A recent report on sexually transmitted diseases (STDs) in the United States revealed that new cases of STDs are at an all-time high. One of the greatest factors leading to the increase is stigma. For Latinas, who are at even greater risk for contracting STIs like HIV, these new findings are especially troubling.
A new study revealed that young women who are having sex are not actively having conversations with their doctors about STDs.
Findings from a survey conducted by Quest Diagnostics revealed a correlation between the high rates of STDs and insufficient communication between healthcare providers and their patients. In addition, the survey revealed that stigmas and misinformation around STDs as well as mother-daughter relationships are factors deterring young women from getting tested. The study looked into young women between the ages of 15 and 24 as well as mothers of women in that age range and their understandings of sexual health and STDs.
The survey found that when it came to their sexual health, most young women are taking risks.
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In the survey about perceptions of sexual health and STDs, 56 percent of the young women surveyed said that they were sexually active. Of that number, 39 percent said that they had used a condom the last time they had sex. Despite opting out of this form of protection, nine in 10 of the sexually active women surveyed said that they believed they were not vulnerable to chlamydia or gonorrhea. This is all despite the fact that statistics underline women of a younger age are even more at risk of contracting an STD. Nearly half of all people reporting new cases of STD are those who fall into the age range of 15 to 24.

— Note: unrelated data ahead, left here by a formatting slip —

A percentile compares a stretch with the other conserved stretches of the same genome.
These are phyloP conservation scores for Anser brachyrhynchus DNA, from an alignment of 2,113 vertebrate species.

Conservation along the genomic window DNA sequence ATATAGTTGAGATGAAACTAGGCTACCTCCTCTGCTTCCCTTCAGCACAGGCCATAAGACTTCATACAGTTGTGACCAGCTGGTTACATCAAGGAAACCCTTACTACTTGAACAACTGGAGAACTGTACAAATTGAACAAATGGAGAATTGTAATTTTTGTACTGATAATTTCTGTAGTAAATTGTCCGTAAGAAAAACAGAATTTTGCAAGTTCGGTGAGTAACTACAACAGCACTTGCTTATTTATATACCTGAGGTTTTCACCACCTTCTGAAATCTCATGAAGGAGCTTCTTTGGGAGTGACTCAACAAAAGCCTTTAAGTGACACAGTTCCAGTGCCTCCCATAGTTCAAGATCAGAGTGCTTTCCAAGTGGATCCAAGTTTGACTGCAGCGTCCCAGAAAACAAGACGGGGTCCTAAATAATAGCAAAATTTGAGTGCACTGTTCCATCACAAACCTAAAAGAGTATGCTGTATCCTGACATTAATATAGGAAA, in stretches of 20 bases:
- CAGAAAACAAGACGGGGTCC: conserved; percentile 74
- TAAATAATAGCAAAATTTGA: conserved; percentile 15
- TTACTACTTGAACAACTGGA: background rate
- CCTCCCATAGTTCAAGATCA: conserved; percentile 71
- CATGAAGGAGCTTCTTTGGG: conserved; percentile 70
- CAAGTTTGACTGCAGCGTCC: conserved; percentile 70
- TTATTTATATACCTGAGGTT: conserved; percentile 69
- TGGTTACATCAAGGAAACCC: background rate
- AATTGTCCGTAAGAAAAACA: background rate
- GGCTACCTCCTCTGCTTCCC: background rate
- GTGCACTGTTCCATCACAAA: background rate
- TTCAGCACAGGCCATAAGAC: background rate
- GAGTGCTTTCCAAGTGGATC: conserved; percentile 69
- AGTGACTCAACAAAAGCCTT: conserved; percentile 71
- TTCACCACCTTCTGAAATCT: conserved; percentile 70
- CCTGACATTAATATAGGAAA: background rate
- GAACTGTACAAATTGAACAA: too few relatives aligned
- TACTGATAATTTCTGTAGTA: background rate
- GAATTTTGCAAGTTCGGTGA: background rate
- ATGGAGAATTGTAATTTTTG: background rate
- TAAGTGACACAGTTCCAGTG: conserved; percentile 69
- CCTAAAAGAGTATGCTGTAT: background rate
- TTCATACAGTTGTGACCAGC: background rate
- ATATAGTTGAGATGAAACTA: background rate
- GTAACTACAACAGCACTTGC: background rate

The survey found that when young women were faced with discussing their sexual history and health, many were not having honest conversations.
The survey’s findings revealed that among the women who open up about being sexually active, only 56 percent have ever received a screening for an STD. Twenty-seven percent said that they did not feel comfortable talking to a clinician about sex. Twenty-seven percent revealed that they had previously lied about their sexual history. But the hesitancy to talk about STDs goes both ways for patient and physician.
The survey also obtained responses from primary care doctors, OB/GYN specialists and medical practitioners whose expertise lie in sexual health fields and found that physicians and medical specialists are also timid when it comes to bringing up STDs. While only 28 percent of the women surveyed reported having asked a clinician for an STD testing, 49 percent said that they had never even been asked to receive an STD testing by a clinician. This is despite the fact the CDC recommends that clinicians annually test patients for STDs, even those who do not show symptoms.
Lowering your risks of contracting STDs and their effects are simple.
They can be as easy as talking honestly with your clinician about sexual activity and preventing exposure to STDs by using protection such as condoms. Of course, none of these, coupled with annually STD screenings, will guarantee that you will not contract an STI, but they will certainly reduce your chances.